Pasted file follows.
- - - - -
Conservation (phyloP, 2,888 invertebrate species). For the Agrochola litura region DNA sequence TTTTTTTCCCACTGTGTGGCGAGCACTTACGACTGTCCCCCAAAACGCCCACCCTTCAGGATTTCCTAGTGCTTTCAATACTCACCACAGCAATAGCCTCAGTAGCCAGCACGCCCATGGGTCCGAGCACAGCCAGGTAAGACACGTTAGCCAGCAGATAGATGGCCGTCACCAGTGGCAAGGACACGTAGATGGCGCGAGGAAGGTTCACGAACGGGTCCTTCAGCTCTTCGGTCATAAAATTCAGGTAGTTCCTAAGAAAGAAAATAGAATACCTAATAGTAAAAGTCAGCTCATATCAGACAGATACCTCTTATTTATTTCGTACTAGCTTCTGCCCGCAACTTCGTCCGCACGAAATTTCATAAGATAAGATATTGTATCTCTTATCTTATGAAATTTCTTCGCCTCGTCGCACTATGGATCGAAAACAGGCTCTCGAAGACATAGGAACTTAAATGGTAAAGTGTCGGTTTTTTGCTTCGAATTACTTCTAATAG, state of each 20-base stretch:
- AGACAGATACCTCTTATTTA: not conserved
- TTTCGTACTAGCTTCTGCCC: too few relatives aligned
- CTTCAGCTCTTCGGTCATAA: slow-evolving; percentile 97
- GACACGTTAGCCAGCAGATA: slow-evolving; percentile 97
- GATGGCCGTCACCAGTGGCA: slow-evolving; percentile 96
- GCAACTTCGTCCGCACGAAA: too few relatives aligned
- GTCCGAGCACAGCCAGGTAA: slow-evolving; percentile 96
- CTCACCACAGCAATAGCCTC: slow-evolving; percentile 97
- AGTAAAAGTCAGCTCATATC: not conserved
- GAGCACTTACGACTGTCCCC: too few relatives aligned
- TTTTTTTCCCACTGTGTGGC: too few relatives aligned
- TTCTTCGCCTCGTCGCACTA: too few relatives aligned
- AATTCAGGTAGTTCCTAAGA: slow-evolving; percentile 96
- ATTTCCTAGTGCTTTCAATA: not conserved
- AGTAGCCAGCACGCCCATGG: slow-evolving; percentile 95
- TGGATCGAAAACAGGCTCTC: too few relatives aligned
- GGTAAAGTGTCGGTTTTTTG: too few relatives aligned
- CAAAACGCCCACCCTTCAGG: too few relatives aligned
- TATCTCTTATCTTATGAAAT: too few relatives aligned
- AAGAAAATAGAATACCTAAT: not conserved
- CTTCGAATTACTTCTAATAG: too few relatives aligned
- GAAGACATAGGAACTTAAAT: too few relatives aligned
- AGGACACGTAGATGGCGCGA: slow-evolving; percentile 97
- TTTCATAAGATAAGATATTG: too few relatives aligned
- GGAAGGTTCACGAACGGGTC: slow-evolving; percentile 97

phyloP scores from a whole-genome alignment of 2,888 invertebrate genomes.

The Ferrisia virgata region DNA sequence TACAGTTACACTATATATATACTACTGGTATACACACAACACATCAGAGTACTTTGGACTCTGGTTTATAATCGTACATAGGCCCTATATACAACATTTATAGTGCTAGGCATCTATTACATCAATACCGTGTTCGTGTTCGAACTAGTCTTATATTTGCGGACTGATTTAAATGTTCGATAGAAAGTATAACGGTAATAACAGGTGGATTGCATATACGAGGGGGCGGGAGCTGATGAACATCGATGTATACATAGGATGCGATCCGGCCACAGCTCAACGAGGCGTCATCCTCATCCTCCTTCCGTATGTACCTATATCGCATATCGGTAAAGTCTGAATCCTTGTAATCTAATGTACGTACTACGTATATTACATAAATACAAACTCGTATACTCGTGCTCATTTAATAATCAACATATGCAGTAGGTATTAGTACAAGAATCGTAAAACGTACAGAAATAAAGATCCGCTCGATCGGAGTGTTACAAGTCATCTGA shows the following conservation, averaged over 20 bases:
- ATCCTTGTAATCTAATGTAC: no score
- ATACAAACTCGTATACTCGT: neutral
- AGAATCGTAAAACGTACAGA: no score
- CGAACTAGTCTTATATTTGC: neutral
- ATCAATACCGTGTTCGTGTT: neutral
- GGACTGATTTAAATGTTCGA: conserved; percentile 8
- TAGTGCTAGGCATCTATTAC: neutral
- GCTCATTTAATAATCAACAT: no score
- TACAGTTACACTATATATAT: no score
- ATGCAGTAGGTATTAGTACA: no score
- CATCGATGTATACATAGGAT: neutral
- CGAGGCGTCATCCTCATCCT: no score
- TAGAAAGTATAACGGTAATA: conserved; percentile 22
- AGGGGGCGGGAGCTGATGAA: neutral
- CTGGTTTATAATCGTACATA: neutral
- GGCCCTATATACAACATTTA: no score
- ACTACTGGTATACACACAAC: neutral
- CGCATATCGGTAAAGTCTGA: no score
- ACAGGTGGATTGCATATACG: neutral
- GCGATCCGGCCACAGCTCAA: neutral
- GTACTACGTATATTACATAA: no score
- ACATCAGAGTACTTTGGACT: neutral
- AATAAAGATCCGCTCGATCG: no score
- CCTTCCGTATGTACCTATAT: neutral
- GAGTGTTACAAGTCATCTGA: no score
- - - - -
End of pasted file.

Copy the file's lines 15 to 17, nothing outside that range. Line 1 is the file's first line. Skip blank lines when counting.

- ATTTCCTAGTGCTTTCAATA: not conserved
- AGTAGCCAGCACGCCCATGG: slow-evolving; percentile 95
- TGGATCGAAAACAGGCTCTC: too few relatives aligned